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After watching from the sideline, Baker Mayfield shined when Browns needed him most

The morning after his rookie quarterback rallied the Browns to their first win since Christmas Eve 2016, coach Hue Jackson found himself unable to single out a favorite throw from Baker Mayfield. 

There were too many. 

"I had quite a few of them," he said Friday, laughing. "Too many to talk about."

Mayfield was brilliant in his regular-season debut in Thursday night's 21-17 win over the New York Jets, completing 17-of-24 throws for 201 yards while coming off the bench for an injured Tyrod Taylor. 

It was a storybook kind of night for Mayfield, who snapped a 19-game winless streak and offered reason to believe he can be Cleveland's ever-elusive franchise quarterback. The first-overall NFL Draft pick helped the Browns overcome a double-digit deficit and stirred a raucous crowd at FirstEnergy Stadium in the process. 

When Jackson went back and studied the game further, he saw a performance that matched his memory from the night before. 

"It was as good as I thought live. He made some tremendous throws. Obviously, he was able to move the team. Played with some rhythm. Got the ball into the playmakers hands and gave them chances to make plays," he said.

"There are some things that he has to clean up obviously. We can't have the ball out on the ground. There are some progression things that we will work through. Overall for his first game out under the lights in that environment in that situation, he handled all of that extremely well and played well."

Indeed, while the Browns have always had faith in Mayfield's ability to deliver, this wasn't necessarily part of the plan.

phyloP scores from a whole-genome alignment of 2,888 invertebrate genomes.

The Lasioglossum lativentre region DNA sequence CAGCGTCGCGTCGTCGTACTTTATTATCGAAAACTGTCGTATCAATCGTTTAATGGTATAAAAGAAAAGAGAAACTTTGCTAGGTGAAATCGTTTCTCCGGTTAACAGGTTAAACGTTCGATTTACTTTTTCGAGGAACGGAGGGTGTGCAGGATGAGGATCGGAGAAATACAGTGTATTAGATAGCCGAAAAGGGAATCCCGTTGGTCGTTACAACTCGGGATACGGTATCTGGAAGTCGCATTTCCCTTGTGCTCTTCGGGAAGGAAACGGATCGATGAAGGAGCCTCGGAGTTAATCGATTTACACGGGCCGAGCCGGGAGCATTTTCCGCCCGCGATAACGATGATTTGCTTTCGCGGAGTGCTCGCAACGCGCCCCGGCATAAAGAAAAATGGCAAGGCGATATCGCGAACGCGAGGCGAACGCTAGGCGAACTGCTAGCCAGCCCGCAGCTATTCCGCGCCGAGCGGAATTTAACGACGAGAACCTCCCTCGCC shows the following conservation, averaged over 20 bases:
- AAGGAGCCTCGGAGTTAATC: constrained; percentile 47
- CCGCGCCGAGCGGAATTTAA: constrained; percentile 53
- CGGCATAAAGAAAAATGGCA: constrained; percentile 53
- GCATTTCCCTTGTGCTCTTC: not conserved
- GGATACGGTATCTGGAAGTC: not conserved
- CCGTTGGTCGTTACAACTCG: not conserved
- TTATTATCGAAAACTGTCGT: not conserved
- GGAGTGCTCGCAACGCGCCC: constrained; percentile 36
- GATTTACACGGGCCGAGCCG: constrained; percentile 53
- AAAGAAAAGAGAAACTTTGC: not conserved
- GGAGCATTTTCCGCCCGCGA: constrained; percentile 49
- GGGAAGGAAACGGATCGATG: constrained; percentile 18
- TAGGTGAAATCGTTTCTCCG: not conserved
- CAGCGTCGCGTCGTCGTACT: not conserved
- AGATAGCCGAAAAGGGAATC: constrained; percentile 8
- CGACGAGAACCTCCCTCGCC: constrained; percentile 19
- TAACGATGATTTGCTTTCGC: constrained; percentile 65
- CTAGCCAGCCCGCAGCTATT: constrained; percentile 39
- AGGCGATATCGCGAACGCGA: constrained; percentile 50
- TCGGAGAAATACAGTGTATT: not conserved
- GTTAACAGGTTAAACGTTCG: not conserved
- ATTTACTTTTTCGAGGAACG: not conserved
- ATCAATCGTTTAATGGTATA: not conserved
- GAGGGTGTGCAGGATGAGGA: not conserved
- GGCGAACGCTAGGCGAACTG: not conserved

Cleveland had made clear they wanted Mayfield to sit behind Taylor, who left in the second quarter with a concussion, this fall and learn from the sideline. 

When Taylor went down, the Browns believe Mayfield's chance to watch the team's first two games from afar played a pivotal role in his success this past week. 

"I think he learned that this game is played at a fast pace, that there's a rhythm that you have to get an offensive team into," Jackson said.

"I think he saw all of those things first hand over the first two weeks, and obviously, he was able to demonstrate some of that for us last night."

Jackson will announce a starting quarterback Monday once he has a chance to address the team after a weekend away from the facility. 

Regardless of what happens, Mayfield lifted up his teammates — from defensive end Myles Garrett to left guard Joel Bitonio — in the process. The youngster has a way of instilling confidence within everybody in his orbit. 

"He came in after we were struggling a little bit in the first half and rejuvenated the offense," Bitonio said. "His energy was awesome. He took care of the ball and did some good things out there."

"Of course I wanted to watch, but I see it almost every damn practice. He's a winner," Garrett added. "That guy has a chip on his shoulder and none of this surprised me. I knew he was going to go out there and have a hell of a game whenever it was."

Jackson echoed a similar sentiment. It is, after all, partly why they tabbed the former Oklahoma star and Heisman Trophy winner in the first place. 

"There's been confidence in him since he's been here," Jackson added.

"I think to a man, everybody understands who Baker is and what he brings to the team, just like I think everybody understood what Tyrod Taylor was and what he brought to the team.

"I think what's most important is that these players be the best version of themselves, and they keep being as good as they can be each and every day because I think as the quarterback you are the leader."
Mayfield, at the very least, lived up to that standard Thursday night.